A Private Experience

A Private Experience

Emily Gordon—not her real name—describes the multiple layers of advocacy required to get accommodations in her Master of Social Work program.

When I was younger, my father told me that “education is a private experience,” so I was prepared for what would become my experience of self-advocacy. I just didn’t expect it to be so lonely.

The obstacles I have faced over the years made it so.  This was never more evident than when I navigated the internship process while pursuing my Master’s in Social Work. The ableism and lack of understanding of learning differences I faced during this time was profoundly disappointing. Coming from an institution that prided itself on principles of inclusion and social justice made it all the more shocking.

At first, my internship assignment excited me. The placement instructor knew about my learning disability. That  and my hearing loss meant I needed structure and guidance—especially when outside of  a traditional classroom environment.  I could tell that my instructor’s own responsibilities would make it impossible to accommodate my learning needs, and so I left my internship after several days.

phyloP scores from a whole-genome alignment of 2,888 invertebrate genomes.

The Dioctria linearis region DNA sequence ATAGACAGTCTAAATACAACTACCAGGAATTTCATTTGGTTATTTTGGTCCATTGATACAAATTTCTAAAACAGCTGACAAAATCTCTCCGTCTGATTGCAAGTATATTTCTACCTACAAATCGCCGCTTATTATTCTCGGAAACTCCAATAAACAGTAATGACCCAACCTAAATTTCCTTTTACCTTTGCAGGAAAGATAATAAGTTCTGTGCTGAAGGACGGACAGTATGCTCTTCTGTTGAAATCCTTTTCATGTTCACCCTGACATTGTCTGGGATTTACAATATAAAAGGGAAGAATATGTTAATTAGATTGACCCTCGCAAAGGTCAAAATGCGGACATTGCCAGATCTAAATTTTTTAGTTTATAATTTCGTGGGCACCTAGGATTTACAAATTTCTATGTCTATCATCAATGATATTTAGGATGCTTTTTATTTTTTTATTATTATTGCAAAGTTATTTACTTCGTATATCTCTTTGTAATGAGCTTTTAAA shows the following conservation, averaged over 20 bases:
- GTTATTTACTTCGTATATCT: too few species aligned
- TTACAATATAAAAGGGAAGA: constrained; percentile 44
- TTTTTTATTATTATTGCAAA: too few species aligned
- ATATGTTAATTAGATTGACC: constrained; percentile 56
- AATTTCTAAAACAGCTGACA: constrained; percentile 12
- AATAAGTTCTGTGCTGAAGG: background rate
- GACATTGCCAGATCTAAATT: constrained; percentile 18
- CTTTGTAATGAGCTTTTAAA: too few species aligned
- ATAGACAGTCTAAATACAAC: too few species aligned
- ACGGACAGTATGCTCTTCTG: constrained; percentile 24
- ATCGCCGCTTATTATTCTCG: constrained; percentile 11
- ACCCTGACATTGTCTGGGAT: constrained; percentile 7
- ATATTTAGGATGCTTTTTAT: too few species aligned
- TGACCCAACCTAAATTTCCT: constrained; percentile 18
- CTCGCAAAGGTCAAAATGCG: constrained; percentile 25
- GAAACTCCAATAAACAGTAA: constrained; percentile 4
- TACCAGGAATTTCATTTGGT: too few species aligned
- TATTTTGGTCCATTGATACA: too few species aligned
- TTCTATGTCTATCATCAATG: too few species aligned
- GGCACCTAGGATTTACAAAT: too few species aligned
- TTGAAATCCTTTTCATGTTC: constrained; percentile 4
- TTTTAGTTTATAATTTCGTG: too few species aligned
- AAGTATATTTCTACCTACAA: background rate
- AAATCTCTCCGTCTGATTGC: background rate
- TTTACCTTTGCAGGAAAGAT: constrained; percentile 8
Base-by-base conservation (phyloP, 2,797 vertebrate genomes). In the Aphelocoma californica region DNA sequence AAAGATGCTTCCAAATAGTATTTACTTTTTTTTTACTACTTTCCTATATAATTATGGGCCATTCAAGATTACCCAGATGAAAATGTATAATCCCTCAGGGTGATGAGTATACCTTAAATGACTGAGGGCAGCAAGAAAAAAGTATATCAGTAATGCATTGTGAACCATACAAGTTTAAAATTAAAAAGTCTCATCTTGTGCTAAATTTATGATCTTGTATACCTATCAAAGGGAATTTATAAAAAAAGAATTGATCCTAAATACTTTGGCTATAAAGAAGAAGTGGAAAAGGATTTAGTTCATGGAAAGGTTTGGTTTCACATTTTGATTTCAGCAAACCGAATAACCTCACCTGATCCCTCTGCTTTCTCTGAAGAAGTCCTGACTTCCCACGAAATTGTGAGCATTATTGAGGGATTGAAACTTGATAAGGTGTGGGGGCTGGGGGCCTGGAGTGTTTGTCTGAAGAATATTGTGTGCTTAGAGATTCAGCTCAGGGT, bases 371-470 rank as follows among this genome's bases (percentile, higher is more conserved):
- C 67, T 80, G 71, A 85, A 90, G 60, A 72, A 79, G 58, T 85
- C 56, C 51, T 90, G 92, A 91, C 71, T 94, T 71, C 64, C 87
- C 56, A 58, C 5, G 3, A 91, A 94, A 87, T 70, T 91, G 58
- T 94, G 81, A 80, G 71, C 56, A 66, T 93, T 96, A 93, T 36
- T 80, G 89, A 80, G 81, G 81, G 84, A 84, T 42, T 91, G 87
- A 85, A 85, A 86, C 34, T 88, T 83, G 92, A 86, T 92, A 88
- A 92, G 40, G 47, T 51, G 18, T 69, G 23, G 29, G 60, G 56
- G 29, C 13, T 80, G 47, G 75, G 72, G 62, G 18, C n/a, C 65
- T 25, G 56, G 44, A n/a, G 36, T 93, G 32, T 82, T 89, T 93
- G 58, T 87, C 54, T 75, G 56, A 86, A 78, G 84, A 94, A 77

On my last day, I had a meeting with the instructor and my advisor, whom I had only recently  met. She knew nothing about me. She told me that my issues—needing more structure and guidance, having anxiety and my trouble acclimating—were typically not issues she encountered with second-year students. I explained to her that I needed certain accommodations because of my learning disability. 

“The school should have sent in disability documentation,” she replied dismissively.

A week and a half later, I met with the internship directors to explain my situation. They said that the disability office was not allowed to disclose information about students, contrary to what my advisor told me in our meeting. This showed disorganization and lack of communication on the school’s behalf.